The Truth Teller
Wanjiru frowned and walked away sulkily from the kitchen. Once again she had received a tongue lashing from her mother. ‘You need to watch that sharp mouth of yours’ she had said. ‘How will find a husband?’ Eh?’ she had continued. Then she went on to remind her that sharp tongued women did not make good wives. She did not argue with her mother for she knew how that always ended. Instead she ventured over to her grandmother who sat on the veranda chewing tobacco. ‘You know, she’s wrong’ her grandmother said to her as she sat on the ground next to her. ‘Don’t bend the truth to make others happy. It never serves you or them in the end’ she said. ‘I wouldn’t forgive you if you ended up with that little twit.’ Wanjiru had spurned the attention of the village chief’s obnoxious only son in front of his friends. When she told her grandmother how he had scurried back to his father’s compound and locked himself in the chicken coop, they laughed uncontrollably.
The Forgotten One
Muthoni grew up a tiny village hidden in the dense forests of Mount Kenya. She was one of ten children. As a middle child she felt lost and neglected. Muthoni had a keen sense of adventure often easily bored by the things that captured the attention of the other children around her. She would steal away disappearing into the forest for long periods of time only to return to find that no one had noticed her absence. On one of those solo adventures she ventured out so far that she could not find her way back. After going round and round the same area she finally sat down at the bottom of large tree and started think of her family. She was cold, alone and afraid. She wept as she pictured her siblings all huddled around the fire in her grandmother’s hut listening to her stories of old then she cried herself to sleep. Some time later she woke up in a jolt to find herself cradled in her father’s strong arms as he carried through the forest accompanied by men from her village. She hugged him tightly in gratitude and relief for she thought she was lost forever. All the rest of the villagers who gathered in their homestead let out large cries of jubilation upon their arrival. He looked up at her father and apologized for causing so much trouble. ‘I did not think you would know I was missing?’ she said. He shook his head. ‘You foolish little girl how could I not miss one of my jewels? he asked. She was confused. ‘But I go out everyday and no one notices’ she replied. ‘That’s what you think but today you went too far and you brother lost you’ he said. That was when she found out how much her father had liked her sense of adventure and had charged her brother with watching over her every time she went out. Indeed she had been a very foolish little girl.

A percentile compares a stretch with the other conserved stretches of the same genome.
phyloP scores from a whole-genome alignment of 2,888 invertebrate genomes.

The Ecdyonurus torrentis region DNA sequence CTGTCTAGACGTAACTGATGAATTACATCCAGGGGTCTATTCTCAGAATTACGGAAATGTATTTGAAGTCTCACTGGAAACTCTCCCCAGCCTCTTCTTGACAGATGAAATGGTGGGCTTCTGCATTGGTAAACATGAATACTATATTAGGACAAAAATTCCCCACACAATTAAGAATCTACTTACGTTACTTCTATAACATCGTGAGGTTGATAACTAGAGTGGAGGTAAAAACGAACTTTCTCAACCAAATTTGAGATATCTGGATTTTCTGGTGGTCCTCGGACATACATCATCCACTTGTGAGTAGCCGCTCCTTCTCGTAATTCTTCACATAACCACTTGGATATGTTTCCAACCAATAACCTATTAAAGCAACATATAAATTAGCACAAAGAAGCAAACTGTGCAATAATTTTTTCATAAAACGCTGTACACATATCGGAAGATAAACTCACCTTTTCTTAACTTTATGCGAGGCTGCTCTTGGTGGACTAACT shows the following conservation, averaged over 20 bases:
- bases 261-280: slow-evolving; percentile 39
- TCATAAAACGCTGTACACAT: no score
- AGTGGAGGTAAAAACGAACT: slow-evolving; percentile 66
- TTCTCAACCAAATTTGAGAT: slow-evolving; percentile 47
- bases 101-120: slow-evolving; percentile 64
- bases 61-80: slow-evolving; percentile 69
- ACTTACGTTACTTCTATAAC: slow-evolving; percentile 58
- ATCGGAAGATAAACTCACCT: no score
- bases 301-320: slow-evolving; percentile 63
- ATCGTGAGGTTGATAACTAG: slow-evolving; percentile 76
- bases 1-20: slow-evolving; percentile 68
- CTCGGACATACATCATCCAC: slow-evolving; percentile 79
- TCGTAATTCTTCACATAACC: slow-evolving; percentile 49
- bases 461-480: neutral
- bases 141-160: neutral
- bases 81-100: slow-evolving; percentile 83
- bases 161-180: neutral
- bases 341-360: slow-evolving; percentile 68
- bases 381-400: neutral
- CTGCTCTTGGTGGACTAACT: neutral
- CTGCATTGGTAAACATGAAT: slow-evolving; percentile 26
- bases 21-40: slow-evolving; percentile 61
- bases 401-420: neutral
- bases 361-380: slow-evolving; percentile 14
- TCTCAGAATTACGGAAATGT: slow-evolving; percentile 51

Once upon a time in there woman who had been married for sometime to a young man from a neighboring village. She was having some major fertility issues which was not an excuse that the parents of the young man thought was valid. She was very close to being put out. She would cry every night and every morning on her way to fetch water. She would stop at the gigantic sacred Mugumo tree and offer up a prayer. The other women in the village would tease and mock her daily. One morning on her way back from fetching water she heard the cries of an infant. She quickly put down her water pot and searched the grass the lined the path. It wasn’t long before she found a tiny baby nestled in the broken shells of a large ostrich egg. She picked the baby up and at hightailed it home leaving her water pot by the road side. When her husband came home that evening she presented him with the baby telling him that God had answered her prayers. He was relieved that his family would stop harassing him and that he would not have to get back to the dating scene. They hid the baby until they could no longer do so and when the villagers asked whose baby that was they owned up to it offering no explanation as to where she came from. The villagers did not press the matter as long as all the other babies in the village were accounted for.
The Way Home
I am sure you have heard of the story of Kariuki and Shiru two children whose parents were farmers during a major famine in Kiambu. They had the misfortune of having a step mother who wasn’t very fond of them. As the story goes she convinced her reluctant husband to abandon them in the forest so they would have enough to eat. And after putting up not much of a fight he agreed. Unbeknownst to them Kariuki overheard this conversation and thought ‘that b**ch.’ He decided there and then that he wasn’t going to be dumped in the forest to starve to death so left a trail of crumbs of doma (arrowroot) on the way to the forest so he and his sister could find their way back home. Not a great plan since they were eaten by animals. Then these poor children end up being lured by a witch who intends to trap, fatten and eat them at some point. They manage to trick her into falling into the fire and return home with a fortune to find their father is now a widow and pining after them.
inspired by Hansel and Gretel by Jacob Ludwig Grimm and Wilhelm Carl Grimm